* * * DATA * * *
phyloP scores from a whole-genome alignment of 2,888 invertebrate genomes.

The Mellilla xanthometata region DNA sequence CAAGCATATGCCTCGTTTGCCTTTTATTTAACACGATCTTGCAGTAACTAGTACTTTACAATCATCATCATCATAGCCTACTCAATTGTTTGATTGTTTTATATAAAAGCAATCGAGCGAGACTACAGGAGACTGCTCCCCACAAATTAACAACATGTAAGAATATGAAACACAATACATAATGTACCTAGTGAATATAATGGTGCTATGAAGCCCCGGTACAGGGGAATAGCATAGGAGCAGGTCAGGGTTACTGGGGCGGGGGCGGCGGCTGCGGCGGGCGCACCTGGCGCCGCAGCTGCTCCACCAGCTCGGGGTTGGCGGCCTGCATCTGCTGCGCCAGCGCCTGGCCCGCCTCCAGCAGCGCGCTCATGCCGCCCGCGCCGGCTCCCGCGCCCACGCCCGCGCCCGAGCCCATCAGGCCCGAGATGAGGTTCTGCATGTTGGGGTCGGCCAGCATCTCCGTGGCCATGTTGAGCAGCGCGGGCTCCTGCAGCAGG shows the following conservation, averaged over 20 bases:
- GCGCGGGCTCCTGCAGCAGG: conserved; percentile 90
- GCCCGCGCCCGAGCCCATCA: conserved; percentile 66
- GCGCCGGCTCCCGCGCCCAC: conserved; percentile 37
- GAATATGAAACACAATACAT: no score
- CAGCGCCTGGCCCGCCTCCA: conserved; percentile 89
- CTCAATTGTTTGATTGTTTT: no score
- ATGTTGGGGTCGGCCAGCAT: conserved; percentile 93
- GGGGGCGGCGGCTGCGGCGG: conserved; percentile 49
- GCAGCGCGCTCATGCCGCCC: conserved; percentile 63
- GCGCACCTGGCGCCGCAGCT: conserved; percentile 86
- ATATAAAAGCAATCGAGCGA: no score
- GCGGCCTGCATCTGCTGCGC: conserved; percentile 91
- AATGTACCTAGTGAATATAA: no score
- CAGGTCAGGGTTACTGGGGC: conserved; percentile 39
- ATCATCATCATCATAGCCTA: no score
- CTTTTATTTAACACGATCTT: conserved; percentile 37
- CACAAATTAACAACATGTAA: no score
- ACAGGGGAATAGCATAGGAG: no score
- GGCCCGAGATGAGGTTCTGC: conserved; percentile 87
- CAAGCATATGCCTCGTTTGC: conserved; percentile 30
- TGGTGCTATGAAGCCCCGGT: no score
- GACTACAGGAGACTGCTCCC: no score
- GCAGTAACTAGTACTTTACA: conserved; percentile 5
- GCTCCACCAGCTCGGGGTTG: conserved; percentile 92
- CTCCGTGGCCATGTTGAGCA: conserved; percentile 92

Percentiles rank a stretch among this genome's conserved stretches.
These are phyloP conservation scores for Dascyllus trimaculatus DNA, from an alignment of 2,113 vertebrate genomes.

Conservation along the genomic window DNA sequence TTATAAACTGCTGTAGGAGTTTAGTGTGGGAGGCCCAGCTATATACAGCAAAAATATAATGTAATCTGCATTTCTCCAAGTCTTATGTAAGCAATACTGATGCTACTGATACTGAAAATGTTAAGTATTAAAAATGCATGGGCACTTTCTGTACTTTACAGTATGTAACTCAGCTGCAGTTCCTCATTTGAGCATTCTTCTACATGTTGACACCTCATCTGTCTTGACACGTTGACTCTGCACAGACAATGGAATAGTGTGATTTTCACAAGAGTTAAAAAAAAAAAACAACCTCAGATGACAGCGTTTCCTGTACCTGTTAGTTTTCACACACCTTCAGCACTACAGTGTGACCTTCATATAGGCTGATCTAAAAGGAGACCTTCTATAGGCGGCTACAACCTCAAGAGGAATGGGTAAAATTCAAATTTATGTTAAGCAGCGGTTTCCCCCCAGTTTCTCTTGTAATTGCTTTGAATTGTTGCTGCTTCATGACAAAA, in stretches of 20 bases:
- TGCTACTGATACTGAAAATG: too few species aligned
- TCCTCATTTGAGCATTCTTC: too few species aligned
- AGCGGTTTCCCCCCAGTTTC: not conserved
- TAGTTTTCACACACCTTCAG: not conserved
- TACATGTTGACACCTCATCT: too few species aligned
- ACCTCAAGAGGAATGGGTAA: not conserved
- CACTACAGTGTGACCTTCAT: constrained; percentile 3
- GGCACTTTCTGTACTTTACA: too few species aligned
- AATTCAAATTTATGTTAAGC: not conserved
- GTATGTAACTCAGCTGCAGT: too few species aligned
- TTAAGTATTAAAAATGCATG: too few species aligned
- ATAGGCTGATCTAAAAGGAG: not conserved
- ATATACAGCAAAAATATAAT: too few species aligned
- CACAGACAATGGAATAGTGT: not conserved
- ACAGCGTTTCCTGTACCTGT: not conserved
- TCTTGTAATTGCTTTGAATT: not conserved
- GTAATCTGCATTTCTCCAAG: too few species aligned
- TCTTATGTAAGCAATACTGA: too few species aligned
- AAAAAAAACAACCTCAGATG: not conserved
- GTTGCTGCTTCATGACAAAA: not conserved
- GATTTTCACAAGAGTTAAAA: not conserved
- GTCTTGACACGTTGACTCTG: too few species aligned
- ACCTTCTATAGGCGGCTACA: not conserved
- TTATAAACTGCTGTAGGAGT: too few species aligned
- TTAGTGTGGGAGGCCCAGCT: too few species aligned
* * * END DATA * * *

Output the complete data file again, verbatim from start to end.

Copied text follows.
phyloP scores from a whole-genome alignment of 2,888 invertebrate genomes.

The Mellilla xanthometata region DNA sequence CAAGCATATGCCTCGTTTGCCTTTTATTTAACACGATCTTGCAGTAACTAGTACTTTACAATCATCATCATCATAGCCTACTCAATTGTTTGATTGTTTTATATAAAAGCAATCGAGCGAGACTACAGGAGACTGCTCCCCACAAATTAACAACATGTAAGAATATGAAACACAATACATAATGTACCTAGTGAATATAATGGTGCTATGAAGCCCCGGTACAGGGGAATAGCATAGGAGCAGGTCAGGGTTACTGGGGCGGGGGCGGCGGCTGCGGCGGGCGCACCTGGCGCCGCAGCTGCTCCACCAGCTCGGGGTTGGCGGCCTGCATCTGCTGCGCCAGCGCCTGGCCCGCCTCCAGCAGCGCGCTCATGCCGCCCGCGCCGGCTCCCGCGCCCACGCCCGCGCCCGAGCCCATCAGGCCCGAGATGAGGTTCTGCATGTTGGGGTCGGCCAGCATCTCCGTGGCCATGTTGAGCAGCGCGGGCTCCTGCAGCAGG shows the following conservation, averaged over 20 bases:
- GCGCGGGCTCCTGCAGCAGG: conserved; percentile 90
- GCCCGCGCCCGAGCCCATCA: conserved; percentile 66
- GCGCCGGCTCCCGCGCCCAC: conserved; percentile 37
- GAATATGAAACACAATACAT: no score
- CAGCGCCTGGCCCGCCTCCA: conserved; percentile 89
- CTCAATTGTTTGATTGTTTT: no score
- ATGTTGGGGTCGGCCAGCAT: conserved; percentile 93
- GGGGGCGGCGGCTGCGGCGG: conserved; percentile 49
- GCAGCGCGCTCATGCCGCCC: conserved; percentile 63
- GCGCACCTGGCGCCGCAGCT: conserved; percentile 86
- ATATAAAAGCAATCGAGCGA: no score
- GCGGCCTGCATCTGCTGCGC: conserved; percentile 91
- AATGTACCTAGTGAATATAA: no score
- CAGGTCAGGGTTACTGGGGC: conserved; percentile 39
- ATCATCATCATCATAGCCTA: no score
- CTTTTATTTAACACGATCTT: conserved; percentile 37
- CACAAATTAACAACATGTAA: no score
- ACAGGGGAATAGCATAGGAG: no score
- GGCCCGAGATGAGGTTCTGC: conserved; percentile 87
- CAAGCATATGCCTCGTTTGC: conserved; percentile 30
- TGGTGCTATGAAGCCCCGGT: no score
- GACTACAGGAGACTGCTCCC: no score
- GCAGTAACTAGTACTTTACA: conserved; percentile 5
- GCTCCACCAGCTCGGGGTTG: conserved; percentile 92
- CTCCGTGGCCATGTTGAGCA: conserved; percentile 92

Percentiles rank a stretch among this genome's conserved stretches.
These are phyloP conservation scores for Dascyllus trimaculatus DNA, from an alignment of 2,113 vertebrate genomes.

Conservation along the genomic window DNA sequence TTATAAACTGCTGTAGGAGTTTAGTGTGGGAGGCCCAGCTATATACAGCAAAAATATAATGTAATCTGCATTTCTCCAAGTCTTATGTAAGCAATACTGATGCTACTGATACTGAAAATGTTAAGTATTAAAAATGCATGGGCACTTTCTGTACTTTACAGTATGTAACTCAGCTGCAGTTCCTCATTTGAGCATTCTTCTACATGTTGACACCTCATCTGTCTTGACACGTTGACTCTGCACAGACAATGGAATAGTGTGATTTTCACAAGAGTTAAAAAAAAAAAACAACCTCAGATGACAGCGTTTCCTGTACCTGTTAGTTTTCACACACCTTCAGCACTACAGTGTGACCTTCATATAGGCTGATCTAAAAGGAGACCTTCTATAGGCGGCTACAACCTCAAGAGGAATGGGTAAAATTCAAATTTATGTTAAGCAGCGGTTTCCCCCCAGTTTCTCTTGTAATTGCTTTGAATTGTTGCTGCTTCATGACAAAA, in stretches of 20 bases:
- TGCTACTGATACTGAAAATG: too few species aligned
- TCCTCATTTGAGCATTCTTC: too few species aligned
- AGCGGTTTCCCCCCAGTTTC: not conserved
- TAGTTTTCACACACCTTCAG: not conserved
- TACATGTTGACACCTCATCT: too few species aligned
- ACCTCAAGAGGAATGGGTAA: not conserved
- CACTACAGTGTGACCTTCAT: constrained; percentile 3
- GGCACTTTCTGTACTTTACA: too few species aligned
- AATTCAAATTTATGTTAAGC: not conserved
- GTATGTAACTCAGCTGCAGT: too few species aligned
- TTAAGTATTAAAAATGCATG: too few species aligned
- ATAGGCTGATCTAAAAGGAG: not conserved
- ATATACAGCAAAAATATAAT: too few species aligned
- CACAGACAATGGAATAGTGT: not conserved
- ACAGCGTTTCCTGTACCTGT: not conserved
- TCTTGTAATTGCTTTGAATT: not conserved
- GTAATCTGCATTTCTCCAAG: too few species aligned
- TCTTATGTAAGCAATACTGA: too few species aligned
- AAAAAAAACAACCTCAGATG: not conserved
- GTTGCTGCTTCATGACAAAA: not conserved
- GATTTTCACAAGAGTTAAAA: not conserved
- GTCTTGACACGTTGACTCTG: too few species aligned
- ACCTTCTATAGGCGGCTACA: not conserved
- TTATAAACTGCTGTAGGAGT: too few species aligned
- TTAGTGTGGGAGGCCCAGCT: too few species aligned